Under its original assumptions, the model now projects a very slight Brown edge, 49.3-48.7, which maps to a 55 percent chance of winning. Earlier today, it had given Coakley a 57 percent chance of winning. However, because the odds are under 60 percent, we still call this race a “toss-up” per our nomenclature, as we did before.
But what if we made different assumptions?
Here’s one that Democrats will like: let’s remove the CrossTarget poll and keep everything else the same. This is basically the best defensible Democratic case.
That brings Coakley’s odds up to 68 percent.
But now, let’s do a couple of things that Republicans will like instead. We’ll put the CrossTarget poll back in the mix. We’ll place more weight on more recent polls, reducing the half-life of a poll from 14 days to 7. And we’ll get rid of the result from the regression model (the reason you might not want to do that is explained here.)
Coakley drops all the way down to 17 percent!
Next, let’s make a middle-ground set of assumptions that I’m personally somewhat inclined toward. We’ll keep the half-life at 7 days to place more weight on the most recent polls, but leave the CrossTarget poll out and the regression result in. We’ll also increase by 50 percent the uncertainty parameter, owing to the fact that special election polling is harder than regular Senate polling. Coakley bounces back up to 58 percent under these assumptions:
However, even if we’re emphasizing the more recent polls, Coakley is still benefiting from sort of middle-aged Rasmussen and Research 2000 polls, when some pollsters have observed a further decline in her numbers since those surveys came out. Suppose that both pollsters come out tomorrow (as both are rumored to be in the field) with a new poll showing a 5-point decline in her numbers. That would mean Rasmussen shows Brown ahead by 3 points (rather than trailing by 2), and R2K shows Coakley ahead by 3 points (rather than 8). Warning: the following two charts contain hypothetical polls that don’t yet exist. I have no idea what the Rasmussen and R2K polls might say, or whether they’re in the field at all.
Now that’s really a toss-up: Coakley at 52 percent to win and Brown at 48.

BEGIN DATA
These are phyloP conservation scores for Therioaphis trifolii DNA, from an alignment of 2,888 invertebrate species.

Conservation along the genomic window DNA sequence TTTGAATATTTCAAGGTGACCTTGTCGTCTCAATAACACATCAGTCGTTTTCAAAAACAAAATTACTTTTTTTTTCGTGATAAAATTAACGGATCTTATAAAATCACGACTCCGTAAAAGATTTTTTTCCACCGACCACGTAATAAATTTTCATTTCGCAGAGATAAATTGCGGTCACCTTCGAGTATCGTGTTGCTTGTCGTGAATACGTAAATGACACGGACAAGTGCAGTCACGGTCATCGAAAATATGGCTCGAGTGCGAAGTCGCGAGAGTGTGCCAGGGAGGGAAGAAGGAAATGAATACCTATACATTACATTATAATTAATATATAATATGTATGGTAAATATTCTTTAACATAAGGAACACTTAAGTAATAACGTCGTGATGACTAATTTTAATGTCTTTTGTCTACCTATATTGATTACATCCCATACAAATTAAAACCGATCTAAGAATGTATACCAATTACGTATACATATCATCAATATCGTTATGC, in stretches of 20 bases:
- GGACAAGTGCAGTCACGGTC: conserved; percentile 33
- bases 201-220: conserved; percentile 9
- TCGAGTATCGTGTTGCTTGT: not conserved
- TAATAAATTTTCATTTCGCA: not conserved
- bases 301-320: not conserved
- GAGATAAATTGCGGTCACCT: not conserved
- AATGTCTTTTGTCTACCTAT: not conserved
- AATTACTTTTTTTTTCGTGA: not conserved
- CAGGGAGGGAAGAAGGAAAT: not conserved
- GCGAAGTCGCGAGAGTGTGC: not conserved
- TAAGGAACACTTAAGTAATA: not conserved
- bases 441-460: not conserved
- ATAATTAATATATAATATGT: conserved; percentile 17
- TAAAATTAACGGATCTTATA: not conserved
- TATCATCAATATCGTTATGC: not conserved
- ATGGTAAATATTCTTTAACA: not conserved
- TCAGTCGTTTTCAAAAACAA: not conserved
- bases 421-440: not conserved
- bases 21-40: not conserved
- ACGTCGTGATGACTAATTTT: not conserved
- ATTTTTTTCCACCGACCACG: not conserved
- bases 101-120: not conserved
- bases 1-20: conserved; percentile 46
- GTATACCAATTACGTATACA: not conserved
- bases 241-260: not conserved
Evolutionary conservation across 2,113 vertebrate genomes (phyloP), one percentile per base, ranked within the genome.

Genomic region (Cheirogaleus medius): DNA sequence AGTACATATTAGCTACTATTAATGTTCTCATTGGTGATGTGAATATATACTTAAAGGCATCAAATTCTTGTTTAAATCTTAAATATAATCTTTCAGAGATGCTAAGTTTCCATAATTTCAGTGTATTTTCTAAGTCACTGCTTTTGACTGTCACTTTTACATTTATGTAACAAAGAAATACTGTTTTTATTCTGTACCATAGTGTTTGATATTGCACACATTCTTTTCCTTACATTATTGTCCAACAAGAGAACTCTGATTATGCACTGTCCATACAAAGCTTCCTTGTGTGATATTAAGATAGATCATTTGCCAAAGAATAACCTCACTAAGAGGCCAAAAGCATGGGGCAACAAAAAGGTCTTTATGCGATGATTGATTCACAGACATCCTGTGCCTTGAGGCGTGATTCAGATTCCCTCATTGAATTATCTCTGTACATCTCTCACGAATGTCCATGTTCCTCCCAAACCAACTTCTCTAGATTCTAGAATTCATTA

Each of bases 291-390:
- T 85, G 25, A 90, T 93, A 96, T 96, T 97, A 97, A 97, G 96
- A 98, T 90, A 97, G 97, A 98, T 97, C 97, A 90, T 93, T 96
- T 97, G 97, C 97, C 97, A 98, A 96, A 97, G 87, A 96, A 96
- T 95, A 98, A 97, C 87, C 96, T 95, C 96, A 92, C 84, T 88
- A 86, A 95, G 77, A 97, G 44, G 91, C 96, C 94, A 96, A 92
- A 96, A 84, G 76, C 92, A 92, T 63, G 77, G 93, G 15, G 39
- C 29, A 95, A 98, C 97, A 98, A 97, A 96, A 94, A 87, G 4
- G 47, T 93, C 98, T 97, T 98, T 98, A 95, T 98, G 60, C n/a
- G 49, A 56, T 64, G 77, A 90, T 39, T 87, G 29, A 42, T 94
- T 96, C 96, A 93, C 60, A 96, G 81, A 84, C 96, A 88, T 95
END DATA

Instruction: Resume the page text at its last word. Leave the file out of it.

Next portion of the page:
Finally, let’s restore the original assumptions of Scenario 1, but include the hypothetical polls that we introduced in Scenario 5.
Coakley down to 41 percent to win, Brown up to 59, putting the contest just on the fringe of “toss-up” and lean GOP.
To state the obvious, one’s assumptions matter a lot! Any of these are reasonable and defensible sets of assumptions. And I’m sure that you some the more creative among you could come up with other wholly reasonable and defensible sets of assumptions, including some that fall outside the goalposts of the scenarios contained herein.
On the heels of the PPP poll, the consensus of other analysts is liable to be that Scott Brown is favored (which I might agree with in the most literal sense), and favored by a large enough margin to characterize the race as something other than a toss-up (which I don’t yet agree with.) That’s fine; I can see how they get there. The only thing I’d really caution against is that, because our minds are wired to detect patterns, and the story of this race has been Brown! Momentum! Rawwr! it’s perhaps easy to forget about some of the polls that did show Coakley ahead, like the Research 2000 poll (which is no less recent than the Suffolk or ARG polls), the Rasmussen poll (at least until they come out with a fresh one), and the Boston Globe/UNH poll, which is definitely old but showed a 17 (!) point lead. It’s also easy to forget that all of these polls have their hitches: with the possible exception of Ann Selzer’s polling in Iowa, there’s no poll anywhere that should be thought of as the gold standard.